In a text file, there is a string "I don't like this".
However, when I read it into a string, it becomes "I don\xe2\x80\x98t like this". I understand that \u2018 is the unicode representation of "'". I use
f1 = open (file1, "r") text = f1.read()
command to do the reading.
Now, is it possible to read the string in such a way that when it is read into the string, it is "I don't like this", instead of "I don\xe2\x80\x98t like this like this"?
Second edit: I have seen some people use mapping to solve this problem, but really, is there no built-in conversion that does this kind of ANSI to unicode ( and vice versa) conversion?
Reading Unicode from a file is therefore simple:
import codecs f = codecs.open('unicode.rst', encoding='utf-8') for line in f: print repr(line)
It's also possible to open files in update mode, allowing both reading and writing:
f = codecs.open('test', encoding='utf-8', mode='w+') f.write(u'\u4500 blah blah blah\n') f.seek(0) print repr(f.readline()[:1]) f.close()
EDIT: I'm assuming that your intended goal is just to be able to read the file properly into a string in Python. If you're trying to convert to an ASCII string from Unicode, then there's really no direct way to do so, since the Unicode characters won't necessarily exist in ASCII.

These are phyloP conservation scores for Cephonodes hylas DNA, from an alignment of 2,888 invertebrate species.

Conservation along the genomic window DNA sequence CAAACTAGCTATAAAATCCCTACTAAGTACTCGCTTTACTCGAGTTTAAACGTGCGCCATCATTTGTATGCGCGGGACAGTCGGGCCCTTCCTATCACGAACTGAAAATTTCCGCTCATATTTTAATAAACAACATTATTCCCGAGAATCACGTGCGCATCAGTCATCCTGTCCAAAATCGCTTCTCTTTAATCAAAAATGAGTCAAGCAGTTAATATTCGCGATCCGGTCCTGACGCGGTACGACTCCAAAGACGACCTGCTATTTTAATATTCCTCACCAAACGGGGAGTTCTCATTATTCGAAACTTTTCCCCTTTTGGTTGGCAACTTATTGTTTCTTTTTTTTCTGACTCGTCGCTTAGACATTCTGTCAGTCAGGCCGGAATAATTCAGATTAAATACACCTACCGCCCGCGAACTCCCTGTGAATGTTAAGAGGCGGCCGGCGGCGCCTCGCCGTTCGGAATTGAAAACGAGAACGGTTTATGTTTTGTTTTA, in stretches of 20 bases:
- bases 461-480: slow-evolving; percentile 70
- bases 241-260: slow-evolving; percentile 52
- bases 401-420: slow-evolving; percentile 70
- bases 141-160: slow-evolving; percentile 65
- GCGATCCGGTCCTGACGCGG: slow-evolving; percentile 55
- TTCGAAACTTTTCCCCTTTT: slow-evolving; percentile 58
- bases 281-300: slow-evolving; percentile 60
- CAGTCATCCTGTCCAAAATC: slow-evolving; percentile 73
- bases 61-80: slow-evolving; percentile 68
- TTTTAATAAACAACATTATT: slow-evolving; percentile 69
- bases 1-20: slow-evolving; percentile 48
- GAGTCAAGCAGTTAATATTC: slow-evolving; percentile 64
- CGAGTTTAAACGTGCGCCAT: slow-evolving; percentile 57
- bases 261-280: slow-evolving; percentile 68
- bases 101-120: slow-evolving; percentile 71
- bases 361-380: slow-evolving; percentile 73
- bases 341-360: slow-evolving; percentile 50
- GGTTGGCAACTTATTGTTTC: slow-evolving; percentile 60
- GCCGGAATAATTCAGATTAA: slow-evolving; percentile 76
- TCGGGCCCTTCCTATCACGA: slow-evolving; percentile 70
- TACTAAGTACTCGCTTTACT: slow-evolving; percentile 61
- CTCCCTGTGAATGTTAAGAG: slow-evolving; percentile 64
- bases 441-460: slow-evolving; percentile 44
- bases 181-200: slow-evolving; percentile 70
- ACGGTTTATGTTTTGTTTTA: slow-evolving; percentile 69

If you're trying to convert to an ASCII string, try one of the following:
Replace the specific unicode chars with ASCII equivalents, if you are only looking to handle a few special cases such as this particular example
normalize() and the
string.encode() method to convert as best you can to the next closest ASCII equivalent (Ref https://web.archive.org/web/20090228203858/http://techxplorer.com/2006/07/18/converting-unicode-to-ascii-using-python):
>>> teststr u'I don\xe2\x80\x98t like this' >>> unicodedata.normalize('NFKD', teststr).encode('ascii', 'ignore') 'I donat like this'
There are a few points to consider.
A \u2018 character may appear only as a fragment of representation of a unicode string in Python, e.g. if you write:
>>> text = u'‘' >>> print repr(text) u'\u2018'
Now if you simply want to print the unicode string prettily, just use unicode's
>>> text = u'I don\u2018t like this' >>> print text.encode('utf-8') I don‘t like this
To make sure that every line from any file would be read as unicode, you'd better use the
codecs.open function instead of just
open, which allows you to specify file's encoding:
>>> import codecs >>> f1 = codecs.open(file1, "r", "utf-8") >>> text = f1.read() >>> print type(text) <type 'unicode'> >>> print text.encode('utf-8') I don‘t like this